For many of the homeless people I’ve met in both London and Paris, home was connected to a place they departed from and have a desire to return to – a place that carried what the English sociologist Liz Kenyon calls a right to return and a sense of one’s origin. Sara Ahmed’s 1999 study of migrants’ writing, particularly Asian women living in Britain, supports this view of home as something in the longer-term future. The British-Australian scholar wrote that home is often a destination, somewhere to travel to: ‘the space which is most like home, which is most comfortable and familiar, is not the space of inhabitance – I am here – but the very space in which one finds the self as almost, but not quite, at home. In such a space, the subject has a destination, an itinerary, indeed a future, but in having such as destination, has not yet arrived.’ Home is, in this sense, not about the present – and surely not a place of passive suffering – but about one’s hopes, about making home an imagined place where one has not yet arrived.
For Sabal, this place is back home in India or, more specifically, a version of it in which he is not persecuted and has enough resources to take care of his family properly. He rooted the security of his future happiness and better life in idealised memories. Sabal didn’t like to talk about his legal problems in his home country. Since being abroad, India had become a symbol of his family, his religion, his belonging in the past. In France, the only stable connection to this part of home was his memory and the community of Punjabis he was part of. Speaking his language kept the memory alive. Constantly reproducing and feeding an idealised, memorised version of his homeland was about Sabal’s future. This also gave Sabal a motivation to endure what might be at times painful suffering in the present. The hope for a better future translated into a short-term will and strength to build and make a home on a day-to-day basis.
The homeland was only one kind of home I encountered during my research. It was an idea connected to the future, to hope and longing. Another version of home concerned the present, and was much closer to daily survival. Alex, who arrived in France from Kosovo more than 15 years ago, was forced to physically make and remake a home for himself on an almost daily basis. He had not managed to secure a right to stay, and was struggling to attain refugee status and government support. Alex had been on the street, on and off, for the past five years.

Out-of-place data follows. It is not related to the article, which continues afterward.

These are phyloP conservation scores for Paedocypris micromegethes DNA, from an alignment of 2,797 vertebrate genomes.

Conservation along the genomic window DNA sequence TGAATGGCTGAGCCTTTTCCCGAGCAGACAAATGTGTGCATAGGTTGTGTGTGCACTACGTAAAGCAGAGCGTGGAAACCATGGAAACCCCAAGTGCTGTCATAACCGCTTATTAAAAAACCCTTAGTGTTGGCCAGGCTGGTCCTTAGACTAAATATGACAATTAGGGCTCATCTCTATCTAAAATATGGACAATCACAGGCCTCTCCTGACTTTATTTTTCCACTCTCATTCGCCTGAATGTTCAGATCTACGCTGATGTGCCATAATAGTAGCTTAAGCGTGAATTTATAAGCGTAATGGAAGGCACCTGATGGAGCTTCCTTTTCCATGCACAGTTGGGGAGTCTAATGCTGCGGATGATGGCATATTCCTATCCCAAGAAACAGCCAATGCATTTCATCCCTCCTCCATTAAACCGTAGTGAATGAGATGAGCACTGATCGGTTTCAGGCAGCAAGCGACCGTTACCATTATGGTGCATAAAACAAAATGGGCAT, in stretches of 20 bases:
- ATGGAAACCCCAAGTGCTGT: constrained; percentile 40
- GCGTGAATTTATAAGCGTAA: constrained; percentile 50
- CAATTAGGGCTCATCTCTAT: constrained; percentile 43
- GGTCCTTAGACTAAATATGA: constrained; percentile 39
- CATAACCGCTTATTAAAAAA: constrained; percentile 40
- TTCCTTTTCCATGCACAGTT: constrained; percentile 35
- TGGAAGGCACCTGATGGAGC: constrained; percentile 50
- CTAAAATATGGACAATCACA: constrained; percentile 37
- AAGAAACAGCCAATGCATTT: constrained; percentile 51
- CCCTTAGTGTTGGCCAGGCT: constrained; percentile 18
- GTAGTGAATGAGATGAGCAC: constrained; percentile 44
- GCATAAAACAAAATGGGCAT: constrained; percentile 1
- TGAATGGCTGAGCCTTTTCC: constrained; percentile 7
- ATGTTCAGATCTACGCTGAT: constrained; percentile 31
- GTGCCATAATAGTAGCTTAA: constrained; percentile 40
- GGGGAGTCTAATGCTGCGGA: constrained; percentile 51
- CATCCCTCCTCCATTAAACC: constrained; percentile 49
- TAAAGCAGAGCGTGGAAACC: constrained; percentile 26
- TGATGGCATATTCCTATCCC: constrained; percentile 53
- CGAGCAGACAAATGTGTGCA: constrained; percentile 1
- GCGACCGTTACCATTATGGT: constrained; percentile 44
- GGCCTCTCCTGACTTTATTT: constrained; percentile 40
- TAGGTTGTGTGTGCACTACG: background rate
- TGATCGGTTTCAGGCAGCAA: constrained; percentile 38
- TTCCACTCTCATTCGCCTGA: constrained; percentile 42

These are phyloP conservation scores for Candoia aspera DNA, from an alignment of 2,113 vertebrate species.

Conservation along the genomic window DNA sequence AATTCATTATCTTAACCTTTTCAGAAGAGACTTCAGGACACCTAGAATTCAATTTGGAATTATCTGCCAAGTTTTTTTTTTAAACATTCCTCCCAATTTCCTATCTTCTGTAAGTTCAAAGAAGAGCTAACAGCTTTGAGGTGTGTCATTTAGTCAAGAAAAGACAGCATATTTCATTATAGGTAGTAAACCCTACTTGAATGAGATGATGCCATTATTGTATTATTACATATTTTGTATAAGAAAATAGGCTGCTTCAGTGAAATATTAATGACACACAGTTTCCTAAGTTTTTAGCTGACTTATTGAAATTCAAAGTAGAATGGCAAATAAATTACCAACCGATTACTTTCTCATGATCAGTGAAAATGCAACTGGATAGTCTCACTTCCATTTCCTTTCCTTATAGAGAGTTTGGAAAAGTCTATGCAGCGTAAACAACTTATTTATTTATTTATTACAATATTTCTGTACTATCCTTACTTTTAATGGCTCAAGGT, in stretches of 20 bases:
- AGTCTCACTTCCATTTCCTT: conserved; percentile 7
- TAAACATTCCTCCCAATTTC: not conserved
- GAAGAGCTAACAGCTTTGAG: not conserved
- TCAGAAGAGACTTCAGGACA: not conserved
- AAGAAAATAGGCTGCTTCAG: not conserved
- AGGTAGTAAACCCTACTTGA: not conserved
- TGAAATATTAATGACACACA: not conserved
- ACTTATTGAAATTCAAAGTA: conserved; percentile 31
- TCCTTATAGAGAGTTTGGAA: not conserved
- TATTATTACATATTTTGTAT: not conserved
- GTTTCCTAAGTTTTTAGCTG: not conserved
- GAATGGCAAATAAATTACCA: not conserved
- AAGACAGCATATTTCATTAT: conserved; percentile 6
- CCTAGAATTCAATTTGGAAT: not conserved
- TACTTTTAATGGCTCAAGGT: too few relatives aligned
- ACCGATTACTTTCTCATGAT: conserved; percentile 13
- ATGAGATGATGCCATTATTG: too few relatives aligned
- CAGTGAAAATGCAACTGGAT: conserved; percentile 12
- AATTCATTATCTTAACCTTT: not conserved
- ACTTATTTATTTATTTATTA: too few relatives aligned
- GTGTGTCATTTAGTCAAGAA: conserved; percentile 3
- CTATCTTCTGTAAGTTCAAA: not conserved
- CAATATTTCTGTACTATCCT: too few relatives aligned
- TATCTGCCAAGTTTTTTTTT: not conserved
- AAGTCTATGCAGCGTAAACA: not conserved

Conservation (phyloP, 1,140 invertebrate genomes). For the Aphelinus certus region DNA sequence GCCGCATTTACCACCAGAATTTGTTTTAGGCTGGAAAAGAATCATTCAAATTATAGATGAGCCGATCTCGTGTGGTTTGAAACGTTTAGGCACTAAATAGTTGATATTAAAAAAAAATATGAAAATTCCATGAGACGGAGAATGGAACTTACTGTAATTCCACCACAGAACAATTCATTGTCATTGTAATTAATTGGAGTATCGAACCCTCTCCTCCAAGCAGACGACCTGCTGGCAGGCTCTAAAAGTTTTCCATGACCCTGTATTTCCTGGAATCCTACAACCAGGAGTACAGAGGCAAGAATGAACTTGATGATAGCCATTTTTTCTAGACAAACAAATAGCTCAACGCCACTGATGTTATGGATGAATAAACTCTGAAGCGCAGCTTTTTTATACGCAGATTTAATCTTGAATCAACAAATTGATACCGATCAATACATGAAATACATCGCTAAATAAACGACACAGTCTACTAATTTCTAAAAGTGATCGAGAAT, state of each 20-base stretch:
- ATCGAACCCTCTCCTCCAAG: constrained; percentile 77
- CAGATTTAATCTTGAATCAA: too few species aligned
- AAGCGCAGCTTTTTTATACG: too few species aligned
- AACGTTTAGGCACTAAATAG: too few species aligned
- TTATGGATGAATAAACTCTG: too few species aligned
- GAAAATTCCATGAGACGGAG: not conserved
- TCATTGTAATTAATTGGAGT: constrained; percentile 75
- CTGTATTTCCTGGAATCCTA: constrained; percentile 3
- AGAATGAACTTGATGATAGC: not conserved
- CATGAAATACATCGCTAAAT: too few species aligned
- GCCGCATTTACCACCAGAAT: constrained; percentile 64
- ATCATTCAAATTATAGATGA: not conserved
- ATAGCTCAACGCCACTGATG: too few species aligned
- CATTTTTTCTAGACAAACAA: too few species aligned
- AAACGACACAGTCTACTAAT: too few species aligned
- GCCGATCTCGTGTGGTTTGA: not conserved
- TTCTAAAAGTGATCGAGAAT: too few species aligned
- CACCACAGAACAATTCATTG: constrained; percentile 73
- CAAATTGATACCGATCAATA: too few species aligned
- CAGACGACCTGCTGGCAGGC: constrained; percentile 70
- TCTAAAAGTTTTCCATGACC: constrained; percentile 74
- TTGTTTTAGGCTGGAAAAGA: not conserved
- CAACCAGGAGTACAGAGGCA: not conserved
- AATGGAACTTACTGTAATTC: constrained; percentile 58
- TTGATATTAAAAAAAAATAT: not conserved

When I met him, Alex had picked a seemingly random spot just opposite Gare de l’Est. When he was not at a homeless centre, Alex would spend his days and nights here. The building, owned by the French national rail company SNCF, was equipped with cosy nooks in between massive stone pillars. He was on the eastern side, protected by a small roof five stories above. Alex’s corner – only one of several niches that were inhabited at any one time – was the one closest to the exit. His place was usually overlooked by one of the numerous police officers patrolling the station. For Alex, the police presence was one reason to pick this particular spot: unlike many of his homeless acquaintances, he saw the police as a source of security. They made sure he was physically protected; they kept the area around the train station free of violence; they kept the place in order.
Not only was Alex very careful about the surroundings of his sleeping place, but also about its orderliness. When I first approached him in early 2015, I immediately noticed how neatly arranged the little alcove was. The pieces of cardboard that served as floor coverings were ripped so that they fitted perfectly into the two square metres of space between the stone walls. Two layers of cardboard separated Alex from the cold stone underneath him; another formed the wall behind him. The whole construction looked like a custom-made, built-in wardrobe.
Alex sat on the beige board as he showed me the rest of his trottoir-salon (living room on the pavement). During the day, his belongings were meticulously put away in a backpack and a plastic bag. Whenever he left the niche, he took these two bags with him. He owned a second set of clothes too, trousers, a T-shirt, a pullover, underwear and socks. They were important possessions, something to change into on wet days. His dirty laundry was stored in the backpack wrapped in a plastic bag, separate from the other things. His sleeping bag was always attached to the backpack when he left. Alex considered this sleeping bag his most important possession, the most minimal home imaginable.